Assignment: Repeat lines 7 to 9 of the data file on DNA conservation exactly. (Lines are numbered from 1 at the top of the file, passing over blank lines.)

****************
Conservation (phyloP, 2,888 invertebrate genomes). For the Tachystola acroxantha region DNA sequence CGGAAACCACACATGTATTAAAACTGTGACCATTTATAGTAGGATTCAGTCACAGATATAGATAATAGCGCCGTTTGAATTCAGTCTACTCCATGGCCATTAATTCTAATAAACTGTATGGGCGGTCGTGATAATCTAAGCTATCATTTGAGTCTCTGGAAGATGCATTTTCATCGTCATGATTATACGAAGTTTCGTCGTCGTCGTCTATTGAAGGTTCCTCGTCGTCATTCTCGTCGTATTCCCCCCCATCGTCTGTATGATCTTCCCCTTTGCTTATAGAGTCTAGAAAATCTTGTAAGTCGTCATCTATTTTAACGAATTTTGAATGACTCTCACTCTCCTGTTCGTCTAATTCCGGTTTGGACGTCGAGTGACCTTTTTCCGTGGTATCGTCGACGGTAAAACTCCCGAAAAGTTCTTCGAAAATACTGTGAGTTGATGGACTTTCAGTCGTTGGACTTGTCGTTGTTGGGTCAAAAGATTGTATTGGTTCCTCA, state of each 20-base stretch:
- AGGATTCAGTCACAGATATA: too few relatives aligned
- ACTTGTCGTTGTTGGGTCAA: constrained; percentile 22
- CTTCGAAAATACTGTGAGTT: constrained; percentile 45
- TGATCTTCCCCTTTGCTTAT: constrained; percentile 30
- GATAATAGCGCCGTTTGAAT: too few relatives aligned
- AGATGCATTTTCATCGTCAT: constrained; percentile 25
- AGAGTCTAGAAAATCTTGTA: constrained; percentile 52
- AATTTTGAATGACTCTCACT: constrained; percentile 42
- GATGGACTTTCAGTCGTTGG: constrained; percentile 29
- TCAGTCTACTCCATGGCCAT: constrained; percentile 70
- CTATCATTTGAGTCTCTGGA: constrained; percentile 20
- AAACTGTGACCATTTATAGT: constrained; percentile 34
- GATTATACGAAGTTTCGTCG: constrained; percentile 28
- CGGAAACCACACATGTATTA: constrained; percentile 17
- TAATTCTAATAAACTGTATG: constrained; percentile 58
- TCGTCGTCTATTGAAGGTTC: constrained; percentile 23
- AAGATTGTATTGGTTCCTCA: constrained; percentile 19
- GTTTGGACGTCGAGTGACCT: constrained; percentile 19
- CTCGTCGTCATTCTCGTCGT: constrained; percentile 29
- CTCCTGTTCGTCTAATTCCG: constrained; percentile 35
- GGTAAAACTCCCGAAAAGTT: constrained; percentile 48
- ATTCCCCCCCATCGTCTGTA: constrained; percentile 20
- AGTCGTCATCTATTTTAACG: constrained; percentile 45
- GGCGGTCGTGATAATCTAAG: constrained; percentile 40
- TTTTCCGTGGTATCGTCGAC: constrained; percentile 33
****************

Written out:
- AGATGCATTTTCATCGTCAT: constrained; percentile 25
- AGAGTCTAGAAAATCTTGTA: constrained; percentile 52
- AATTTTGAATGACTCTCACT: constrained; percentile 42